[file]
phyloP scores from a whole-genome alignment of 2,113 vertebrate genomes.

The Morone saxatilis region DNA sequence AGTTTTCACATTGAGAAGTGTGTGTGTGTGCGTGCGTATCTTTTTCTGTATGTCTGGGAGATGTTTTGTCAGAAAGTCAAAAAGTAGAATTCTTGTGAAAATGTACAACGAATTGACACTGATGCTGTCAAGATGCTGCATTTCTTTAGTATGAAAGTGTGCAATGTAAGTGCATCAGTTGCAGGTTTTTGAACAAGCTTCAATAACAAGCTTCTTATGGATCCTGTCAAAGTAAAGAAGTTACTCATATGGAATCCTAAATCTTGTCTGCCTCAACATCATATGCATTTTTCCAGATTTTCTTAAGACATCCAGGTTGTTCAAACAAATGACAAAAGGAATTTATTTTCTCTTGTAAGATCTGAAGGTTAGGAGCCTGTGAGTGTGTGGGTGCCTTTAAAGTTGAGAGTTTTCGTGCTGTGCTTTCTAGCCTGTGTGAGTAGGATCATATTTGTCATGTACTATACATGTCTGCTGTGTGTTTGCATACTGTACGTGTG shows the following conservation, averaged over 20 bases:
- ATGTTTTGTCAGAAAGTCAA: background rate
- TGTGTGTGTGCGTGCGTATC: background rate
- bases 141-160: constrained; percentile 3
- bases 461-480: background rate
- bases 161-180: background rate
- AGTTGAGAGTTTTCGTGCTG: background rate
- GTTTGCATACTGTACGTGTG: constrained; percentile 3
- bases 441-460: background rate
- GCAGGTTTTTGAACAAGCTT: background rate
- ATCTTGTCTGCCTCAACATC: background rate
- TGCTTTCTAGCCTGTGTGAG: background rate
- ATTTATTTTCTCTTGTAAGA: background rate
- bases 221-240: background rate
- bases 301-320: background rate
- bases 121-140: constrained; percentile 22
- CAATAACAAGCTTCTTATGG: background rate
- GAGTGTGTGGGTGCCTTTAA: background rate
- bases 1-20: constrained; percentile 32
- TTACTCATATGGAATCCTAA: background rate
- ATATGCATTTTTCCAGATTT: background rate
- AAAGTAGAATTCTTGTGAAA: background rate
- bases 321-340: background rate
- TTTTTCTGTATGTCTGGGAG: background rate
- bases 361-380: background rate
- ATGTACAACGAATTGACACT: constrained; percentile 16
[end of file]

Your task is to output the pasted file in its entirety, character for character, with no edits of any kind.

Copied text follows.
phyloP scores from a whole-genome alignment of 2,113 vertebrate genomes.

The Morone saxatilis region DNA sequence AGTTTTCACATTGAGAAGTGTGTGTGTGTGCGTGCGTATCTTTTTCTGTATGTCTGGGAGATGTTTTGTCAGAAAGTCAAAAAGTAGAATTCTTGTGAAAATGTACAACGAATTGACACTGATGCTGTCAAGATGCTGCATTTCTTTAGTATGAAAGTGTGCAATGTAAGTGCATCAGTTGCAGGTTTTTGAACAAGCTTCAATAACAAGCTTCTTATGGATCCTGTCAAAGTAAAGAAGTTACTCATATGGAATCCTAAATCTTGTCTGCCTCAACATCATATGCATTTTTCCAGATTTTCTTAAGACATCCAGGTTGTTCAAACAAATGACAAAAGGAATTTATTTTCTCTTGTAAGATCTGAAGGTTAGGAGCCTGTGAGTGTGTGGGTGCCTTTAAAGTTGAGAGTTTTCGTGCTGTGCTTTCTAGCCTGTGTGAGTAGGATCATATTTGTCATGTACTATACATGTCTGCTGTGTGTTTGCATACTGTACGTGTG shows the following conservation, averaged over 20 bases:
- ATGTTTTGTCAGAAAGTCAA: background rate
- TGTGTGTGTGCGTGCGTATC: background rate
- bases 141-160: constrained; percentile 3
- bases 461-480: background rate
- bases 161-180: background rate
- AGTTGAGAGTTTTCGTGCTG: background rate
- GTTTGCATACTGTACGTGTG: constrained; percentile 3
- bases 441-460: background rate
- GCAGGTTTTTGAACAAGCTT: background rate
- ATCTTGTCTGCCTCAACATC: background rate
- TGCTTTCTAGCCTGTGTGAG: background rate
- ATTTATTTTCTCTTGTAAGA: background rate
- bases 221-240: background rate
- bases 301-320: background rate
- bases 121-140: constrained; percentile 22
- CAATAACAAGCTTCTTATGG: background rate
- GAGTGTGTGGGTGCCTTTAA: background rate
- bases 1-20: constrained; percentile 32
- TTACTCATATGGAATCCTAA: background rate
- ATATGCATTTTTCCAGATTT: background rate
- AAAGTAGAATTCTTGTGAAA: background rate
- bases 321-340: background rate
- TTTTTCTGTATGTCTGGGAG: background rate
- bases 361-380: background rate
- ATGTACAACGAATTGACACT: constrained; percentile 16